Instead of addressing the legitimate concerns of those who oppose the church’s teaching on abortion—such as concerns for the health of women—American bishops too often seem to fear that any acknowledgment of the complexity of this issue would weaken their own position. And instead of speaking from the real strength of their position, and assessing their political situation rationally, too many bishops are in a hurry to warn of impending betrayals and persecutions, suggesting that their prochoice political opponents have more power and fewer scruples than they actually do.
Thus, American bishops spent a fortune on a campaign to defeat the illusory threat posed by the Freedom of Choice Act (FOCA), which has almost no chance of becoming law. Rather than concede that they may have exaggerated the threat posed by FOCA, some bishops talk as if they themselves averted it by means of their furious warnings. Then there were the denunciations of the University of Notre Dame for inviting President Barack Obama to give its 2009 commencement address, an act some bishops seemed to equate with apostasy. More complicated and consequential was the role played by the USCCB during the congressional debate over the recently passed health-care-reform bill. The bishops ended up opposing the bill because of their dubious reading of its provisions to restrict abortion funding and protect existing conscience clauses (for more on this, see Timothy Stoltzfus Jost’s “Episcopal Oversight”).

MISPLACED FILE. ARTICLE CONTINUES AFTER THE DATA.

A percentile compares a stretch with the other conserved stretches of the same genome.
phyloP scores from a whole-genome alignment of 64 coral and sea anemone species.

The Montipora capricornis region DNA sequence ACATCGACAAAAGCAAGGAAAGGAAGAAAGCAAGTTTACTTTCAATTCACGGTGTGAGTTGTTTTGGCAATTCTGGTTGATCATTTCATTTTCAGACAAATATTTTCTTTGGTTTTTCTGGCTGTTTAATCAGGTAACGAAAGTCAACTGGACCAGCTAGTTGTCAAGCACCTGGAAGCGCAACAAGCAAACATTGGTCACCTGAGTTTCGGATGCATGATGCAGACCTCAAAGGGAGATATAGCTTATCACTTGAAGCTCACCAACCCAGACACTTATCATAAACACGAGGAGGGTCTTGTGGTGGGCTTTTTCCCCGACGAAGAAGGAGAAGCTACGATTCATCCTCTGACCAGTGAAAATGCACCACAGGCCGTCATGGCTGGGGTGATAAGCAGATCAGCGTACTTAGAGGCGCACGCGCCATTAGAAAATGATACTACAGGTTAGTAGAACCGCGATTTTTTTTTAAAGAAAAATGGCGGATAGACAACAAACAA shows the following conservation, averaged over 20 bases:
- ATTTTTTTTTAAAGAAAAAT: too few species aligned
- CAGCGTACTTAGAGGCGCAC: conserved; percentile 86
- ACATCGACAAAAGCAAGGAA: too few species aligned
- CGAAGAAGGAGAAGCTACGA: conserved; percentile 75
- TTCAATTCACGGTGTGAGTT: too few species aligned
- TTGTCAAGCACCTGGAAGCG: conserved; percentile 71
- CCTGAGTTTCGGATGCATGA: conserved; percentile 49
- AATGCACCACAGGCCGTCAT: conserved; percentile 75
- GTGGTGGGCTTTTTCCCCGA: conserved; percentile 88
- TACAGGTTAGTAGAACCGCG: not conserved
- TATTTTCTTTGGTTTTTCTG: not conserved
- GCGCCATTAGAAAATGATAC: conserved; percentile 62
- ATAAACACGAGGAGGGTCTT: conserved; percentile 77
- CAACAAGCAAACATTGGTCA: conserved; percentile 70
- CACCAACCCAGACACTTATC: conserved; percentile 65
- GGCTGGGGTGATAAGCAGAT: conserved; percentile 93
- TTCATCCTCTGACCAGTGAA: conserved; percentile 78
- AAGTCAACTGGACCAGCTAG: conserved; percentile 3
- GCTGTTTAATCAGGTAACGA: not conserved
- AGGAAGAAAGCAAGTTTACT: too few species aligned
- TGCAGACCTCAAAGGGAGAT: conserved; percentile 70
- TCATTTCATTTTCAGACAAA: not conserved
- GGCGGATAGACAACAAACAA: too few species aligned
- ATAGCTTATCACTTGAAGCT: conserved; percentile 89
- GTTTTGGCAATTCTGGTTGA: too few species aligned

Jost dissects the U.S. Conference of Catholic Bishops continuous parade of false and misleading arguments about health reform. Arguments which tend to discredit the USCCB and confuse those who trust them:
Public polling repeatedly reveals that Americans are confused about what the health-reform legislation does. The legislation is long and complicated, and some misunderstanding of the bill is inevitable. It is unfortunate, however, that this confusion continues to be fed by mischaracterizations of the legislation by the USCCB.